Investment Theory of Politics: a theory that the state is controlled by coalitions of investors who join together around some common interest.
Thomas Ferguson has taken this avenue of argument the furthest. Ferguson has developed what he calls his "investment theory" of politics. Basically the argument is that by tracing the source of campaign funding to the parties and their candidates, you can predict the issues the parties will push and their policy positions once in office. "The American political system is not … driven by votes. Public opinion has only a weak and inconstant influence on policy. The political system is largely investor-driven, and runs on enormous quantities of money" (Ferguson, 2001, 235-236). The policy agenda is attuned to the concerns of the investors and it is distinctly one-sided.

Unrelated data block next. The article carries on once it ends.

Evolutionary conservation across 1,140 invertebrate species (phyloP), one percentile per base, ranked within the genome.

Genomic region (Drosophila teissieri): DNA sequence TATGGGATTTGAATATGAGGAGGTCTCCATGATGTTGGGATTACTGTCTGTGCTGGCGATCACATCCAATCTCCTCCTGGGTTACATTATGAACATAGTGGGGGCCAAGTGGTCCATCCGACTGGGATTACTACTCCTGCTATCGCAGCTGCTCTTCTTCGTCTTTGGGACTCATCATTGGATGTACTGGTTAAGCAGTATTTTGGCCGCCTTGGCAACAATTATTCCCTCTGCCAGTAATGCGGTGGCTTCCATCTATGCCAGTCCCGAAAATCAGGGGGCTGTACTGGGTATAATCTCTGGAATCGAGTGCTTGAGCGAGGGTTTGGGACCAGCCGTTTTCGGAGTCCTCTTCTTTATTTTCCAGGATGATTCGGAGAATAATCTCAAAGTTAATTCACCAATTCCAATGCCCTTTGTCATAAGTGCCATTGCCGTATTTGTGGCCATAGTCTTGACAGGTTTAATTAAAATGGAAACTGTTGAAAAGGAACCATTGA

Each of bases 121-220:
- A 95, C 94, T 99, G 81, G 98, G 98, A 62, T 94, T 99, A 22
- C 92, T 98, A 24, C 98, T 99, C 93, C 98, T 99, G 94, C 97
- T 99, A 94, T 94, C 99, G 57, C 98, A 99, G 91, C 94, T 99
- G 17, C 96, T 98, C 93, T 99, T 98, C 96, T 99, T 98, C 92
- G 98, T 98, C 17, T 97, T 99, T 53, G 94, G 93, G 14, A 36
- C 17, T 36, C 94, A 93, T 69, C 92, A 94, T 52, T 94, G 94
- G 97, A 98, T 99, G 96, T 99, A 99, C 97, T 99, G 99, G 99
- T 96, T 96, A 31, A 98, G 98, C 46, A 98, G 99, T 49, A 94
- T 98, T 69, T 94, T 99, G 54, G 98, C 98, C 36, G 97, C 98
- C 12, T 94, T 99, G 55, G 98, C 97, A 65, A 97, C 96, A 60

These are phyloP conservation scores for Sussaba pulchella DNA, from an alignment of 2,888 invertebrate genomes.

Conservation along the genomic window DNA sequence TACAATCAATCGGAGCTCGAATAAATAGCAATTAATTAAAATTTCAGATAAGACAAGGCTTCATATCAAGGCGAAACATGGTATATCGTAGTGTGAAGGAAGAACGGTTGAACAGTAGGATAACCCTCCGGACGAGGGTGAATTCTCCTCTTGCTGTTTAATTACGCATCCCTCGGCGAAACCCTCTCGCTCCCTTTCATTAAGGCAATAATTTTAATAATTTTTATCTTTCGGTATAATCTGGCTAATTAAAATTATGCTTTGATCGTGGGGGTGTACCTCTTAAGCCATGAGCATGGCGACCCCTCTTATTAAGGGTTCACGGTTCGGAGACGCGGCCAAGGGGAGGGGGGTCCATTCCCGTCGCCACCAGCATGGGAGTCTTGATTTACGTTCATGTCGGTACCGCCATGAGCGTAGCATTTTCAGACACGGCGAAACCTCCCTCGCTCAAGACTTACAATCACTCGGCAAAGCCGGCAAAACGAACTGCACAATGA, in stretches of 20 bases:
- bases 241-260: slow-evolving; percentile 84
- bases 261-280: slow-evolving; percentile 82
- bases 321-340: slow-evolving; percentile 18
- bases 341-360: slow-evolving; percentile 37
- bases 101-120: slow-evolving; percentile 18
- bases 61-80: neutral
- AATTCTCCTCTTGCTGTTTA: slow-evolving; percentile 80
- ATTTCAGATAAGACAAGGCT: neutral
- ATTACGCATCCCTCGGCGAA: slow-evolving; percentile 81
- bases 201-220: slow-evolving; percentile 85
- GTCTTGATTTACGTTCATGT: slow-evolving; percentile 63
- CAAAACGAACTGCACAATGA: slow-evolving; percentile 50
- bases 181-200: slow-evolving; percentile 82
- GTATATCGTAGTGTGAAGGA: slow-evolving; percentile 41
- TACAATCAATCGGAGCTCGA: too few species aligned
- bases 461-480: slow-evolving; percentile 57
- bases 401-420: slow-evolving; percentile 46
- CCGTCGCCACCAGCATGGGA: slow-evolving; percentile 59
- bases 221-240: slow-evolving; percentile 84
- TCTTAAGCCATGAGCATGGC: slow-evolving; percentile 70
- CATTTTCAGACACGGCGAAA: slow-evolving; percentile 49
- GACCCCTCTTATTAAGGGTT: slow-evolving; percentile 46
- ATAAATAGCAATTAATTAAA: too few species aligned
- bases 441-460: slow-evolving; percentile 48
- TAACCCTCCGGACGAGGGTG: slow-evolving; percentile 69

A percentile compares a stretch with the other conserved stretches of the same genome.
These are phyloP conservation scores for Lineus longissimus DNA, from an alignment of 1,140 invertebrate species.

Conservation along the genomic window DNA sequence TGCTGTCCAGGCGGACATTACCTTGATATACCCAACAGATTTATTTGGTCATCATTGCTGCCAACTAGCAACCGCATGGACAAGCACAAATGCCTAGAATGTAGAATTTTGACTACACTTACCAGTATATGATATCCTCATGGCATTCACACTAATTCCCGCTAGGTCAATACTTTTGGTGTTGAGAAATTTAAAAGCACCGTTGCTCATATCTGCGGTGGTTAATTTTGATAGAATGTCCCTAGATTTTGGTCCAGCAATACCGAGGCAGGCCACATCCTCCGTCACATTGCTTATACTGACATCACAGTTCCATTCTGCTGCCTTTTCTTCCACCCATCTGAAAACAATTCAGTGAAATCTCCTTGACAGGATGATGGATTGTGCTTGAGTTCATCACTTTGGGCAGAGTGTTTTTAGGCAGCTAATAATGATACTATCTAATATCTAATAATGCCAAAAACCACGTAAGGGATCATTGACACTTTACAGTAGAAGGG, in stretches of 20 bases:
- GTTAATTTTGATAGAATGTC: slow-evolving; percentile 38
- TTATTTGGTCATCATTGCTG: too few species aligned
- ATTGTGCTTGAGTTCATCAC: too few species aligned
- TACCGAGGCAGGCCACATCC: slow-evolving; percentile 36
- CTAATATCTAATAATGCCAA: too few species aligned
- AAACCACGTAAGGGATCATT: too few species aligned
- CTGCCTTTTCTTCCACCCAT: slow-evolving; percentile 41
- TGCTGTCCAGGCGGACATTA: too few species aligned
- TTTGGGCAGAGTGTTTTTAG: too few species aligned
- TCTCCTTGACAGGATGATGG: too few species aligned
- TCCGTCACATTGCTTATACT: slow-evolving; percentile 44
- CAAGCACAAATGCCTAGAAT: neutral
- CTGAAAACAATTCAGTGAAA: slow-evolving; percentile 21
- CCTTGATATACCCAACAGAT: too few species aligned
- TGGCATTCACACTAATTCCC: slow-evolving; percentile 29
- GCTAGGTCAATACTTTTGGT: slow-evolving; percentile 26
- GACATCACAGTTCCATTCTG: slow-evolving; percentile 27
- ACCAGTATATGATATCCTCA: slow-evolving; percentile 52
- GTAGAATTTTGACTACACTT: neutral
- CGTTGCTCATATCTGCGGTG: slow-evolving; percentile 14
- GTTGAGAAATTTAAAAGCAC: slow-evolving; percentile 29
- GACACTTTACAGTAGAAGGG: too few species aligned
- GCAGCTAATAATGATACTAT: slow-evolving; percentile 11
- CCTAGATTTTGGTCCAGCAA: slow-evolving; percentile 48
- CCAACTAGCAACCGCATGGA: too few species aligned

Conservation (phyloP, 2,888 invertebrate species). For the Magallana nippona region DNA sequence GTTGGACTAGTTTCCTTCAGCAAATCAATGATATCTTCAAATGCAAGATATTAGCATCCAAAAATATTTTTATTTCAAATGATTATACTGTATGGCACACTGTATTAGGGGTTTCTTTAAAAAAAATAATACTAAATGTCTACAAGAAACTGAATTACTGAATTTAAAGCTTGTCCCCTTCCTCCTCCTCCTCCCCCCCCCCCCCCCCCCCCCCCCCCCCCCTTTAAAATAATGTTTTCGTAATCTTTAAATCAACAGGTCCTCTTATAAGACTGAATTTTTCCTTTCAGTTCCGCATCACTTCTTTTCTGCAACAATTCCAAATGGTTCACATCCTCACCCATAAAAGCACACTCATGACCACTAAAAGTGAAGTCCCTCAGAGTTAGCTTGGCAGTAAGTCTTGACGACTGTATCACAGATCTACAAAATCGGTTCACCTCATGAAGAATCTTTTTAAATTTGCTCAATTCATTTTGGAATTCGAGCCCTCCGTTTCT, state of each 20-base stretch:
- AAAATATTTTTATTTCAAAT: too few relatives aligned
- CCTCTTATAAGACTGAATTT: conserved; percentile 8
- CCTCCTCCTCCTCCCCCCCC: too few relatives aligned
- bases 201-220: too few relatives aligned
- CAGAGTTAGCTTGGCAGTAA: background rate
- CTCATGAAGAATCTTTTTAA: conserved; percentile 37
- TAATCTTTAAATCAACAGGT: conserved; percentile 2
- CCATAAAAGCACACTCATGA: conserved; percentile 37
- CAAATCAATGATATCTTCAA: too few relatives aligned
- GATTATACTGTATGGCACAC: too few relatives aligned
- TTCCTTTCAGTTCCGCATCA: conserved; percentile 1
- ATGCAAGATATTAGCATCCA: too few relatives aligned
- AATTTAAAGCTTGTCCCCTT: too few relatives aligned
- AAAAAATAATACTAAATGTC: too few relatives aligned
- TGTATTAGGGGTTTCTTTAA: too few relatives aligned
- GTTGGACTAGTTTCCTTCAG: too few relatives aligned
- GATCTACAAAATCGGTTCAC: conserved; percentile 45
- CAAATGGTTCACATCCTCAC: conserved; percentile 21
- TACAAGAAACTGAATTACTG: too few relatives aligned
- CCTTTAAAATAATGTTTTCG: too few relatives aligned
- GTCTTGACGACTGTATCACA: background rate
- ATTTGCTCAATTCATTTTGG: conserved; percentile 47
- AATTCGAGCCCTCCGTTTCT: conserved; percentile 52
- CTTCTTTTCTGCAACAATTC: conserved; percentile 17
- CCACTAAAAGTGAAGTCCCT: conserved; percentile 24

"…most of American business and the superrich have espoused increasingly radical versions of "laissez faire" economics…demands for tax "relief," freedom from regulation, cuts in social welfare expenditures, labor cost reductions and tighter control of increasingly decentralized production systems dominate the funder's consciousness and thus public consciousness. Epitomized in the buzz word "globalization," this "Neo-liberal" political ideology has had essentially no rival in the Anglo-Saxon countries…For these sectors, "compromise" means foregone profits. They are, accordingly, unbending and expect their political mouthpieces to be similarly unyielding." (Ferguson, 2001, 235-236).
Ferguson believes both parties are subject to these economic forces and what he refers to as "the catastrophic nature of the American campaign finance system" (Ferguson, 2001, 237) serves to promote inequities in representation and influence. Accountability in this scenario goes to those who fund the parties and their campaigns.